Just looking at the names on the list it's clear this is a high quality event. With Sabine Lisicki, Elina Svitolina, Madison Keys and Victoria Azarenka - who is making her way back from an injury ravaged 2014 - also competing, this promises to be a very open and competitive tournament.
Maria Sharapova is the top-ranked player but as can be seen from the hold/break percentages, she isn't dominant over the field on this surface. Of the table, Dominika Cibulkova, Andrea Petkovic and Sam Stosur arguably have the most to prove. Cibulkova will be looking for a strong start to 2015 with runner-up points to defend at the Australian Open, and she was woeful in the tail end of 2014. Petkovic, as mentioned many times in historical match previews, does not play her best on hard courts and the statistics above illustrate that well. Both may see their serve perform inconsistently, and I'd expect them to be broken with relative regularity. Stosur is a stronger server (but a weak returner) and had a poor 2014. She also tends to perform very poorly in her home country, perhaps unable to cope with pressure and expectation.
Of those not in the table, Lisicki and Keys tend to be stronger on serve than return, whilst Svitolina is a decent all-rounder. Former world number one Azarenka is a much better returner than server and depending on the draw, it might pay to oppose the Belarussian on serve initially here as it will be likely that she will be wanting for consistency after missing the tail end of 2014.
WTA International Auckland:-
2014 service hold 67.5%.
Conditions are likely to be fast with fewer service breaks than average.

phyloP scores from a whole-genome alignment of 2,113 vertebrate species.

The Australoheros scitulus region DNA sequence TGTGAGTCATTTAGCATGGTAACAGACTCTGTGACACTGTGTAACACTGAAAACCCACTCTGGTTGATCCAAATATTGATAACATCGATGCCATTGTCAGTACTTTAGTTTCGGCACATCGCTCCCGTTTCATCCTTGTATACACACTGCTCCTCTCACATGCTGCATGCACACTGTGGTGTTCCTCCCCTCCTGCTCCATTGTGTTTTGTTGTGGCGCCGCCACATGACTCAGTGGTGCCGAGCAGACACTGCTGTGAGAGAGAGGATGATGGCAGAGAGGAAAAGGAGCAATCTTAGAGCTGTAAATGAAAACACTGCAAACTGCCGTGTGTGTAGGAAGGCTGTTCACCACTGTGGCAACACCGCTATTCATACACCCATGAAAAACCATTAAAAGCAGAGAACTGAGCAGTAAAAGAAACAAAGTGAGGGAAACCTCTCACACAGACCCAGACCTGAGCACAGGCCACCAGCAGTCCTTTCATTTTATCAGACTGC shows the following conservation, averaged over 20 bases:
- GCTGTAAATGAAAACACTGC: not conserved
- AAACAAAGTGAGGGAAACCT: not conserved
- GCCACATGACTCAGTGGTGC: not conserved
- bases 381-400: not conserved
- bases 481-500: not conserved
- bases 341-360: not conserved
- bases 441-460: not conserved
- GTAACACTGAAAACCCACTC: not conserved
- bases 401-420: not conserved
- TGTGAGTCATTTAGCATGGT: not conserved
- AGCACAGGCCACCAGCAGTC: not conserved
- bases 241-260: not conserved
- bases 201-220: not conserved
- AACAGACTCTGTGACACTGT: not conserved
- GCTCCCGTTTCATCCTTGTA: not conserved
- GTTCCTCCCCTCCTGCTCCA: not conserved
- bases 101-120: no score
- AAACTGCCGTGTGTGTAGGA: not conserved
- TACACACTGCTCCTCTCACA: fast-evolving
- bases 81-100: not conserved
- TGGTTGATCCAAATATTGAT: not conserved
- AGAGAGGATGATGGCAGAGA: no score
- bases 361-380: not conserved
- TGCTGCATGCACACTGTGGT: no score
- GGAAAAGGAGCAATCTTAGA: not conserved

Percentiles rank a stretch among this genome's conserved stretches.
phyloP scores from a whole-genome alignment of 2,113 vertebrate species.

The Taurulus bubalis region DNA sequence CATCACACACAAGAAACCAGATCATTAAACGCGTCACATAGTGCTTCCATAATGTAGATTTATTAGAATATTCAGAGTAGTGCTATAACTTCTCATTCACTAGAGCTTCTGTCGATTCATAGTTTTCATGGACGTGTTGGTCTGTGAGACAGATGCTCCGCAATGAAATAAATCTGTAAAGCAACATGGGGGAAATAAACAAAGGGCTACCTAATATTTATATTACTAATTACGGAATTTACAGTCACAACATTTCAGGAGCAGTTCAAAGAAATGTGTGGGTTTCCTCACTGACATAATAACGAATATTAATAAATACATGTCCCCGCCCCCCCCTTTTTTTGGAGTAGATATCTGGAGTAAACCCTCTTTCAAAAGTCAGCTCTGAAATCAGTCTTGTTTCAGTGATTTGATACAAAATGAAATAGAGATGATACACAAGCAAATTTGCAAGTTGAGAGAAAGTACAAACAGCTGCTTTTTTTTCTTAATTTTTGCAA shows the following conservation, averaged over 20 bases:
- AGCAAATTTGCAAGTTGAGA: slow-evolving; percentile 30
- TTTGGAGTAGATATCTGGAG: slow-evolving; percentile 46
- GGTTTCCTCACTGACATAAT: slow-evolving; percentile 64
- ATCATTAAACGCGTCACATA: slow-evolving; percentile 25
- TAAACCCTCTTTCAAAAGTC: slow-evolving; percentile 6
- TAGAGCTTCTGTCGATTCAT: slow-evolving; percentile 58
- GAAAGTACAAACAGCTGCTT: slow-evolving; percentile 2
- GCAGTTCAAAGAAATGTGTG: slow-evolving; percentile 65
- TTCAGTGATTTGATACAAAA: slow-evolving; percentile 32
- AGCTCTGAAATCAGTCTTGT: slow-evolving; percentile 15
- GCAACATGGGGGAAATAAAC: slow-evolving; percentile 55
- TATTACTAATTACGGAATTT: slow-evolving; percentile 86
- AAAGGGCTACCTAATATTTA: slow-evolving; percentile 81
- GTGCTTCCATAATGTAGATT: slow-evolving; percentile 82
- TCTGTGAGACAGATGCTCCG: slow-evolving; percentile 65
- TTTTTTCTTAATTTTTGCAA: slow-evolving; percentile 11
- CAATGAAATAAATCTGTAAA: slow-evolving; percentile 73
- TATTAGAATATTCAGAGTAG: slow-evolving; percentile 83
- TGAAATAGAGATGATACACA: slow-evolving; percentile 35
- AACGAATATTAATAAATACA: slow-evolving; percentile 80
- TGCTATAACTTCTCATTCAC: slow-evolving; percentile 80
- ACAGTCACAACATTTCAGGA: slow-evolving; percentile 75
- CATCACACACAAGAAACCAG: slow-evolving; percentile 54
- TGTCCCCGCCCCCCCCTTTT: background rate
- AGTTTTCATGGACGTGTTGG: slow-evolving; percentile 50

The main contenders for the Auckland title appear to be stronger on serve than return with only Sara Errani and Kurumi Nara - who should both be very vulnerable when leading in matches - having below WTA average hard court service hold percentages.
Caroline Wozniacki is the only top ten participant and after a very strong end to 2014 she boasts the best combined stats. Only Venus Williams - who still poses a threat despite her advancing years - has anywhere near the level of the Dane.
The aforementioned Errani is likely to be over-rated by the market with her poor combined percentage and 12-14 hard court record in 2014, and this may also be the case for Mona Barthel, although the erratic German has a strong record in this tournament.
The over-rated Sloane Stephens has failed to consistently improve and tends to do her best work away from these low-level events, whilst perhaps the ageing Svetlana Kuznetsova may prove to be the biggest threat to Wozniacki and Williams.
Monica Puig and Kristina Mladenovic will be looking to improve this year at a young age, but veterans Daniela Hantuchova and Elina Vesnina were named in my declining players article and are likely to struggle to hit former peaks in 2015.
Shelby Rogers, Julia Goerges and Marina Erakovic are also in a competitive field and all may enjoy the extra pace here. Erakovic should enjoy good support as a home player whilst Goerges showed glimpses of improvement at the end of last year, and should also appreciate the fast conditions.